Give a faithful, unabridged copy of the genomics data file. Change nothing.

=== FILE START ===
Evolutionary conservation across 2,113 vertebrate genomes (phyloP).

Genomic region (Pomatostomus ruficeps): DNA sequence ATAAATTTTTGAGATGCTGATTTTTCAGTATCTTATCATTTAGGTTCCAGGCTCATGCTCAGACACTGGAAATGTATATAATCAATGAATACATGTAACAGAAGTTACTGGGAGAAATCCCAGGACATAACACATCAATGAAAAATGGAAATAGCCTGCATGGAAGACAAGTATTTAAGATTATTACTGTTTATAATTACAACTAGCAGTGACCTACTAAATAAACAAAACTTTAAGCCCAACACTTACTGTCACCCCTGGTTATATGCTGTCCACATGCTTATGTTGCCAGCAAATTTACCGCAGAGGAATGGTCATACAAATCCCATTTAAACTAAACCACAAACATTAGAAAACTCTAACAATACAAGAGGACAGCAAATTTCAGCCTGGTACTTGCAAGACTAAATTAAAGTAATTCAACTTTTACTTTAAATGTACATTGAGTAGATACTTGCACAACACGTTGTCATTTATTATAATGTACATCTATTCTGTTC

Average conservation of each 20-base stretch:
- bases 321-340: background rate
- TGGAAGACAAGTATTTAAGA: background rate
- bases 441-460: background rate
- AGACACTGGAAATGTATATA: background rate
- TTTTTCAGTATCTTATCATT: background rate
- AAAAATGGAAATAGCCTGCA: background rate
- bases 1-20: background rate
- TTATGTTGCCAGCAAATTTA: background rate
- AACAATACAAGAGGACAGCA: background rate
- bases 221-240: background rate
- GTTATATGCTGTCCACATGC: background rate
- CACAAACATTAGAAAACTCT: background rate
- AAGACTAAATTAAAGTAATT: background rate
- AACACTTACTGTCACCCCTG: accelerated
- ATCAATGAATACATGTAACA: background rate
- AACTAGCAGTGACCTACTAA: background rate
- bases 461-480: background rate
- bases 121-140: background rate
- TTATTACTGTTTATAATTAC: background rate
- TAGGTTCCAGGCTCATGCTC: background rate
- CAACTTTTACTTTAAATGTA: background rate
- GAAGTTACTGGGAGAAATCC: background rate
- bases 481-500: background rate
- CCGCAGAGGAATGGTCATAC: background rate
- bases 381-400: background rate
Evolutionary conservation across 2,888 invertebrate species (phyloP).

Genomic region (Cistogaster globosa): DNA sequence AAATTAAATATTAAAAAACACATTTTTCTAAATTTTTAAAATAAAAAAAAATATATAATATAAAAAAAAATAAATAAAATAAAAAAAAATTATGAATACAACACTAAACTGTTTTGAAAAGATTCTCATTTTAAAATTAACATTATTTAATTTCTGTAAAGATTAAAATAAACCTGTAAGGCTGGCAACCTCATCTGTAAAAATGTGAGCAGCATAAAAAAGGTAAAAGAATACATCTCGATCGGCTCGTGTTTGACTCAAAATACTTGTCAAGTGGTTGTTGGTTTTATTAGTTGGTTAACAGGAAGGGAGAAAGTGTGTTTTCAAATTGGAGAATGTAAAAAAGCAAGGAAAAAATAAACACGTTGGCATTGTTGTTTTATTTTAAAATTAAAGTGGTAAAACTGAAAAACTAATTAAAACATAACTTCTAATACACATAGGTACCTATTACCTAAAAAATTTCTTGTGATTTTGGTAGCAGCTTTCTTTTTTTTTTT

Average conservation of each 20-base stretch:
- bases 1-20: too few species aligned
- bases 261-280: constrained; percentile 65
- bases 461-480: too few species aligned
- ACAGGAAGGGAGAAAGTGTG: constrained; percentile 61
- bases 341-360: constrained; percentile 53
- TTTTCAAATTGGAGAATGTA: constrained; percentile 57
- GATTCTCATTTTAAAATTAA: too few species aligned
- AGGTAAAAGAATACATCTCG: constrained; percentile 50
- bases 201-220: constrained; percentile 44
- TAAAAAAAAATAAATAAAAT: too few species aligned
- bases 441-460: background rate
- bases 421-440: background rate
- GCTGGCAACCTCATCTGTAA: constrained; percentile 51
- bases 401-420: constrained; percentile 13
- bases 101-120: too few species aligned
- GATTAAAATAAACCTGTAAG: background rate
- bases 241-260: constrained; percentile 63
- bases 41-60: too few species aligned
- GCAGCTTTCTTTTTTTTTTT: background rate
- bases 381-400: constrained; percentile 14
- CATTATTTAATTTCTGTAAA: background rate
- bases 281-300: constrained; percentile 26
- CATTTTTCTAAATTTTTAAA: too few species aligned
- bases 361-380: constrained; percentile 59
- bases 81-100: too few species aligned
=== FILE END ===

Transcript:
Evolutionary conservation across 2,113 vertebrate genomes (phyloP).

Genomic region (Pomatostomus ruficeps): DNA sequence ATAAATTTTTGAGATGCTGATTTTTCAGTATCTTATCATTTAGGTTCCAGGCTCATGCTCAGACACTGGAAATGTATATAATCAATGAATACATGTAACAGAAGTTACTGGGAGAAATCCCAGGACATAACACATCAATGAAAAATGGAAATAGCCTGCATGGAAGACAAGTATTTAAGATTATTACTGTTTATAATTACAACTAGCAGTGACCTACTAAATAAACAAAACTTTAAGCCCAACACTTACTGTCACCCCTGGTTATATGCTGTCCACATGCTTATGTTGCCAGCAAATTTACCGCAGAGGAATGGTCATACAAATCCCATTTAAACTAAACCACAAACATTAGAAAACTCTAACAATACAAGAGGACAGCAAATTTCAGCCTGGTACTTGCAAGACTAAATTAAAGTAATTCAACTTTTACTTTAAATGTACATTGAGTAGATACTTGCACAACACGTTGTCATTTATTATAATGTACATCTATTCTGTTC

Average conservation of each 20-base stretch:
- bases 321-340: background rate
- TGGAAGACAAGTATTTAAGA: background rate
- bases 441-460: background rate
- AGACACTGGAAATGTATATA: background rate
- TTTTTCAGTATCTTATCATT: background rate
- AAAAATGGAAATAGCCTGCA: background rate
- bases 1-20: background rate
- TTATGTTGCCAGCAAATTTA: background rate
- AACAATACAAGAGGACAGCA: background rate
- bases 221-240: background rate
- GTTATATGCTGTCCACATGC: background rate
- CACAAACATTAGAAAACTCT: background rate
- AAGACTAAATTAAAGTAATT: background rate
- AACACTTACTGTCACCCCTG: accelerated
- ATCAATGAATACATGTAACA: background rate
- AACTAGCAGTGACCTACTAA: background rate
- bases 461-480: background rate
- bases 121-140: background rate
- TTATTACTGTTTATAATTAC: background rate
- TAGGTTCCAGGCTCATGCTC: background rate
- CAACTTTTACTTTAAATGTA: background rate
- GAAGTTACTGGGAGAAATCC: background rate
- bases 481-500: background rate
- CCGCAGAGGAATGGTCATAC: background rate
- bases 381-400: background rate
Evolutionary conservation across 2,888 invertebrate species (phyloP).

Genomic region (Cistogaster globosa): DNA sequence AAATTAAATATTAAAAAACACATTTTTCTAAATTTTTAAAATAAAAAAAAATATATAATATAAAAAAAAATAAATAAAATAAAAAAAAATTATGAATACAACACTAAACTGTTTTGAAAAGATTCTCATTTTAAAATTAACATTATTTAATTTCTGTAAAGATTAAAATAAACCTGTAAGGCTGGCAACCTCATCTGTAAAAATGTGAGCAGCATAAAAAAGGTAAAAGAATACATCTCGATCGGCTCGTGTTTGACTCAAAATACTTGTCAAGTGGTTGTTGGTTTTATTAGTTGGTTAACAGGAAGGGAGAAAGTGTGTTTTCAAATTGGAGAATGTAAAAAAGCAAGGAAAAAATAAACACGTTGGCATTGTTGTTTTATTTTAAAATTAAAGTGGTAAAACTGAAAAACTAATTAAAACATAACTTCTAATACACATAGGTACCTATTACCTAAAAAATTTCTTGTGATTTTGGTAGCAGCTTTCTTTTTTTTTTT

Average conservation of each 20-base stretch:
- bases 1-20: too few species aligned
- bases 261-280: constrained; percentile 65
- bases 461-480: too few species aligned
- ACAGGAAGGGAGAAAGTGTG: constrained; percentile 61
- bases 341-360: constrained; percentile 53
- TTTTCAAATTGGAGAATGTA: constrained; percentile 57
- GATTCTCATTTTAAAATTAA: too few species aligned
- AGGTAAAAGAATACATCTCG: constrained; percentile 50
- bases 201-220: constrained; percentile 44
- TAAAAAAAAATAAATAAAAT: too few species aligned
- bases 441-460: background rate
- bases 421-440: background rate
- GCTGGCAACCTCATCTGTAA: constrained; percentile 51
- bases 401-420: constrained; percentile 13
- bases 101-120: too few species aligned
- GATTAAAATAAACCTGTAAG: background rate
- bases 241-260: constrained; percentile 63
- bases 41-60: too few species aligned
- GCAGCTTTCTTTTTTTTTTT: background rate
- bases 381-400: constrained; percentile 14
- CATTATTTAATTTCTGTAAA: background rate
- bases 281-300: constrained; percentile 26
- CATTTTTCTAAATTTTTAAA: too few species aligned
- bases 361-380: constrained; percentile 59
- bases 81-100: too few species aligned